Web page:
A coffin-dragging gunslinger and a half-breed prostitute become embroiled in a bitter feud between a Klan of Southern racists and a band of Mexican Revolutionaries.
In the mid-1960s, the Italian fascination with, and deconstruction of, the American Western had reached a peak and the king of the Spaghetti Western was Sergio Leone (A Fistful of Dollars). However, in 1966, a stranger moseyed into town: Sergio Corbucci, a prolific but struggling director who’d dipped his toe into the genre before, but never with more brutal success than in Django (1966).
The story is a familiar one for fans of the genre. In a small, post-Civil War ghost town, two rival factions stand at odds: a gang of former Confederate soldiers, led by the virulently racist Major Jackson (Eduardo Fajardo), and a band of Mexican revolutionaries led by the only marginally less crazed General Hugo Rodriguez (José Bódalo).
The film opens on a group of Mexican bandits whipping a tied-up prostitute named Maria (Loredana Nusciak), only to be gunned down in quick succession by a gang of Jackson’s Confederate soldiers—men who, promptly after untying Maria, start preparing a wooden cross to burn and crucify her on.
Enter the mysterious Django (Franco Nero), a drifter dragging a coffin behind him, who scolds these men for treating a woman this way. He dispatches all five without breaking a sweat and, in a disarmingly gentle voice, tells Maria “my name is Django, no one will hurt you anymore as long as you’re with me.” It sets the scene for a movie filled with spectacular gunfights, surprising sensitivity, and a level of transgressive violence never before seen in a Western.
There are some remarkable parallels between Corbucci’s story and Leone’s from A Fistful of Dollars; parallels which can largely be explained by their shared source of inspiration: Akira Kurosawa’s samurai classic Yojimbo (1961). Still, in spite of the narrative similarities and the obvious Clint Eastwood archetype that Nero’s fulfilling as Django, the two films are more different than meets the eye. Leone’s movie, visually stunning as it may be, is almost monochromatic in its reliance on shades of brown, but Corbucci rebels against this idea of the Western as a colour-drained genre. The desolate landscapes of Corbucci’s America, almost wintry in their complete lack of plant life, are punctuated by shocking bursts of bright colours. Major Jackson’s soldiers—who are, in everything but name, Klansmen—wear red cloth masks that almost jump out of the frame at you, an oasis of colour in the film’s bleak desert backdrop. In the film’s most triumphant action setpieces, too, the vividness of the blood is a welcome pop of crimson that separates the film and gives it a personality all its own.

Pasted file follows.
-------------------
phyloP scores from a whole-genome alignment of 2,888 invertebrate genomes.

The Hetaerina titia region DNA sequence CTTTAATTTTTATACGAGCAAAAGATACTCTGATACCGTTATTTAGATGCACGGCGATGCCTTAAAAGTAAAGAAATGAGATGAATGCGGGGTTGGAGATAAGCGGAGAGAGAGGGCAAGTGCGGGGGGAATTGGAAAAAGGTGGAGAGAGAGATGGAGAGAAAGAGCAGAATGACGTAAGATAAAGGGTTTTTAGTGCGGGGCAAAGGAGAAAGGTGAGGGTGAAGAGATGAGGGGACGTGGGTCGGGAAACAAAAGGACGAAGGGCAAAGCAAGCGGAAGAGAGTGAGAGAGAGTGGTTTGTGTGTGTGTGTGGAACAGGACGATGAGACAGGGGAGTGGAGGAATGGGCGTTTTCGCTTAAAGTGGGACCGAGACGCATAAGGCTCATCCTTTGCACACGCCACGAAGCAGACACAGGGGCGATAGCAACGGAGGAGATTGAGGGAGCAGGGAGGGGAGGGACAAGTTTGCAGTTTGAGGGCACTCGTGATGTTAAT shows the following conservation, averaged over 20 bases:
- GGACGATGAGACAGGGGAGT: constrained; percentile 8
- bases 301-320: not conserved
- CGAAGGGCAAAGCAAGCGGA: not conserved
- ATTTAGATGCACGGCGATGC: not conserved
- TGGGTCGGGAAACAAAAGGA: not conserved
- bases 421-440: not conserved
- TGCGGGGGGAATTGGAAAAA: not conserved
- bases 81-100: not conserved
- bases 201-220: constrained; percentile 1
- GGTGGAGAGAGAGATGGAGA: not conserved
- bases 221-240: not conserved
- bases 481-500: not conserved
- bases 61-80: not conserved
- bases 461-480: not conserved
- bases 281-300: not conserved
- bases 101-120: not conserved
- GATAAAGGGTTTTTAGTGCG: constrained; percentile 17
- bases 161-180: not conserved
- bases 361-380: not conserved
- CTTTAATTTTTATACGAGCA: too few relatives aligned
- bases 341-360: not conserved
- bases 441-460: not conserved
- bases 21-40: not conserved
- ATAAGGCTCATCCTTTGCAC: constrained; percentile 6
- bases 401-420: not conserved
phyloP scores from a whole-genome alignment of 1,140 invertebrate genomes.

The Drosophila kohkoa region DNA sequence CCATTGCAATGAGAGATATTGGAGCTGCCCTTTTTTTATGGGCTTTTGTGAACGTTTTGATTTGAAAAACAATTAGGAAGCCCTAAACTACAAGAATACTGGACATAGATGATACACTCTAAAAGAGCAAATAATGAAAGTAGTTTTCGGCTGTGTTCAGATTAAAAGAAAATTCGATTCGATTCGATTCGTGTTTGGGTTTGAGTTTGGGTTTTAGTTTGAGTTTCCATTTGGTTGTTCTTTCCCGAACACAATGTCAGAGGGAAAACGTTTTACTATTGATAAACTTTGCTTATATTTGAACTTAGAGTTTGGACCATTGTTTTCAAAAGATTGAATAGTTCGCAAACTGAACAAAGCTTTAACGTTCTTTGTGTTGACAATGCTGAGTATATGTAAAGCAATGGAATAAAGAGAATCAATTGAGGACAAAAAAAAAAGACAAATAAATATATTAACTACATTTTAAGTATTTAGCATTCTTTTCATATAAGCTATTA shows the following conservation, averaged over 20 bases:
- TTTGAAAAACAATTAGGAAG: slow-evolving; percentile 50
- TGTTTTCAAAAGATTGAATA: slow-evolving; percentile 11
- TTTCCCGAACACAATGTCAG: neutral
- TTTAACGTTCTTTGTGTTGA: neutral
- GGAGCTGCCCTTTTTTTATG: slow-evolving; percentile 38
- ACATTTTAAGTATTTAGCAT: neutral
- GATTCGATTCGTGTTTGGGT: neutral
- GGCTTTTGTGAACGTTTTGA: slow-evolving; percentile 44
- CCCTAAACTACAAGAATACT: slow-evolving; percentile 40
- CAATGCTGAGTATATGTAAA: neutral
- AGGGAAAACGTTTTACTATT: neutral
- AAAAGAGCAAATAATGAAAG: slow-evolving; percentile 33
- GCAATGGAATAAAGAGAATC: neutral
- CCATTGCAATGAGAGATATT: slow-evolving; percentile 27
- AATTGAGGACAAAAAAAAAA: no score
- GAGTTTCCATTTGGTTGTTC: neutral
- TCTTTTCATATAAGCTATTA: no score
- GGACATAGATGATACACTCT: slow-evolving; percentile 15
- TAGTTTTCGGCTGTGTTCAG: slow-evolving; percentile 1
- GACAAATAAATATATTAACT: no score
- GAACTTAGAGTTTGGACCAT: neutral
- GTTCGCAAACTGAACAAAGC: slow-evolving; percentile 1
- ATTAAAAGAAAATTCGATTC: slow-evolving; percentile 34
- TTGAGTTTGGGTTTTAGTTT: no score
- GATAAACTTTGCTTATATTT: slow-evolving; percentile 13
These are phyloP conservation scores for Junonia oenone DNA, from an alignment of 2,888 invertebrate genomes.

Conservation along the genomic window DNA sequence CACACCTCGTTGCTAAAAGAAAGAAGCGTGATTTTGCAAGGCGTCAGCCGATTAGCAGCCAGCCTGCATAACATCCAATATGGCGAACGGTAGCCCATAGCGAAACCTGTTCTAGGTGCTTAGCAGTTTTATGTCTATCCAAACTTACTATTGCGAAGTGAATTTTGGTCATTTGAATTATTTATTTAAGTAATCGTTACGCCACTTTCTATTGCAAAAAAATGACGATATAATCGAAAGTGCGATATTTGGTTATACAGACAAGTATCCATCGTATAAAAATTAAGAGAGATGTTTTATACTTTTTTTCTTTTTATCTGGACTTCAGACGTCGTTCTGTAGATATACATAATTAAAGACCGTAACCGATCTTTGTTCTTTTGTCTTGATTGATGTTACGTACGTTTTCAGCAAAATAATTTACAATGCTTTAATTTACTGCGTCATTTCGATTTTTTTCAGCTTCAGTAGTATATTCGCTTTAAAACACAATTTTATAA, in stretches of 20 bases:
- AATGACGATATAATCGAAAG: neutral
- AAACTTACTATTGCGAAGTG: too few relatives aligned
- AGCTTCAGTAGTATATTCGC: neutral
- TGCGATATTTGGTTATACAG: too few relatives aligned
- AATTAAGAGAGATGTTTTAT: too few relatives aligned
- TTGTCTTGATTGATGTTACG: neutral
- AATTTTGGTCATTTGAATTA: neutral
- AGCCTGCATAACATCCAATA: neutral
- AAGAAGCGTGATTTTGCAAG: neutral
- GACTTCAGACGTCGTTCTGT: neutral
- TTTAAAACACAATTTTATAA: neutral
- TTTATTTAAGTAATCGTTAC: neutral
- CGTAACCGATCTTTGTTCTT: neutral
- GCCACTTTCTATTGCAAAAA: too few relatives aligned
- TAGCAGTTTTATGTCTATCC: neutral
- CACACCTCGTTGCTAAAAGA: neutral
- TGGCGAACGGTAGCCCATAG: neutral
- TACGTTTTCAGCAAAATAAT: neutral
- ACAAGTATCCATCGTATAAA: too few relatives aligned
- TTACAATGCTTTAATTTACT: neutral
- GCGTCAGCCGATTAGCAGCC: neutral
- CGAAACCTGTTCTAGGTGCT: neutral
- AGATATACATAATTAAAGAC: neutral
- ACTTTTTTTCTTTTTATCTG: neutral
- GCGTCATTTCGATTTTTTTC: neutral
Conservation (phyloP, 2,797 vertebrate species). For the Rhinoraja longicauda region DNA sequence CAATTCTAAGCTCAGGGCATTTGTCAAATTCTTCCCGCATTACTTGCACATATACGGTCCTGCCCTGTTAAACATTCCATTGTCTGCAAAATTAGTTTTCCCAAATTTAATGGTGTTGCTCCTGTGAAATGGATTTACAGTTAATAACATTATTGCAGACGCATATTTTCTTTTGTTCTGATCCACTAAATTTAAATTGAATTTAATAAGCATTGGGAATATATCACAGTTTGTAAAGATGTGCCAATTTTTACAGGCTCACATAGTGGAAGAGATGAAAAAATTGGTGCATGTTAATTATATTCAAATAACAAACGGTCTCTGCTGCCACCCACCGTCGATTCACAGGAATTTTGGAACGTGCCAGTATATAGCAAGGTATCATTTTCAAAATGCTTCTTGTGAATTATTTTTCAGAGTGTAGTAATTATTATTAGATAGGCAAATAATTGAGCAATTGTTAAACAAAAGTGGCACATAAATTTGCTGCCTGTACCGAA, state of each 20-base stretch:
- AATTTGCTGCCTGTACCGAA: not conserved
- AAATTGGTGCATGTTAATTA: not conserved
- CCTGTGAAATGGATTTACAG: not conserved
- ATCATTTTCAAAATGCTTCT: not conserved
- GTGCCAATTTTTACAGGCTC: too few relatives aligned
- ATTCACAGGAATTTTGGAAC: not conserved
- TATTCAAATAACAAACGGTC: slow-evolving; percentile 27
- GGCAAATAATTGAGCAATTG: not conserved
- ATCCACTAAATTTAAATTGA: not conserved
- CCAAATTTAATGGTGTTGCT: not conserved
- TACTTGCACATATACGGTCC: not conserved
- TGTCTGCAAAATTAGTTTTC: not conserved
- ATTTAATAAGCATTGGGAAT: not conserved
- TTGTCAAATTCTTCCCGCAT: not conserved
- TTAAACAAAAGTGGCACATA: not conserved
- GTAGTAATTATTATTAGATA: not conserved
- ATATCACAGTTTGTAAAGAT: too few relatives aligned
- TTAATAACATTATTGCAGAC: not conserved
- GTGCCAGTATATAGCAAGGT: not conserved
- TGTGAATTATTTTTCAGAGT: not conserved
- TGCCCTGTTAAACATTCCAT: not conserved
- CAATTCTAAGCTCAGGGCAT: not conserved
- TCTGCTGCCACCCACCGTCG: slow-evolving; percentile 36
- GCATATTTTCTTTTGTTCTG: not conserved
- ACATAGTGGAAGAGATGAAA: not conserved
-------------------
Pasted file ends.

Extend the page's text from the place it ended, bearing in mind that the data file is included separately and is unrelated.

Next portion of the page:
The most memorable distinguishing feature is, naturally, the sheer brutality of it. While the violence may pale in comparison to the Quentin Tarantino film it inspired—Django Unchained (2012), which features a jokey cameo from Nero himself—in 1966 it was considered outrageous and borderline scandalous in its lack of restraint. The most memorable moment will be familiar to Tarantino fans: General Hugo captures one of Jackson’s spies, savagely cuts off his ear, and, with a crowd of laughing spectators gathered around, feeds it to him before shooting him in the back. It’s grisly, to say the least, and when considered alongside the mud fights, barroom brawls, and innumerable deaths by machine gun, there’s no question Corbucci was toying with the idea of revitalizing the Western by way of exploitation and excess.
Still, against this backdrop of shocking violence lies a surprisingly tender love story. The emotional heart of the film is in the romance between Django and Maria and, against all odds, this subplot works. There’s ultimately no mistaking the tender, soft-spoken Django for Clint Eastwood’s unfeeling ‘Man With No Name’, especially when he starts speaking mournfully about the death of his wife years ago at the hands of Major Jackson. For all his tough posturing and skill with a pistol, Django is a romantic at heart, and his slowly unfurling relationship with Maria feels not only compelling but also, in the end, unexpectedly moving. Django is simultaneously the most macho and compassionate protagonist in the wild, wild west—one who reaches well beyond the constraints of his Eastwood-esque role to achieve something far more interesting and nuanced.
The film has inspired countless unofficial sequels and imitators (Tarantino among them), but there’s truly nothing like the original. It’s a bloody and bruising jolt of exploitation movie energy, funnelled into a genre that sometimes borders on blandness. It’s Leone’s oeuvre condensed into a fast-paced collage of lurid set pieces and high-stakes drama. As the eponymous theme song announces after the film’s transcendent, blood-soaked finale, Django will surely face another day… and if you didn’t already know his name you’re not likely to forget it.
director: Sergio Corbucci.
writers: Sergio Corbucci, Bruno Corbucci, Franco Rossetti, José Gutiérrez Maesso, Piero Vivarelli (Fernando Di Leo, uncredited; G. Copleston, uncredited on English version; story by Sergio Corbucci & Bruno Corbucci; based on ‘Yojimbo’ by Akira Kurosawa & Ryūzō Kikushima).
starring: Franco Nero, Loredana Nusciak, José Bodalo, Angel Alvarez & Eduardo Fajardo.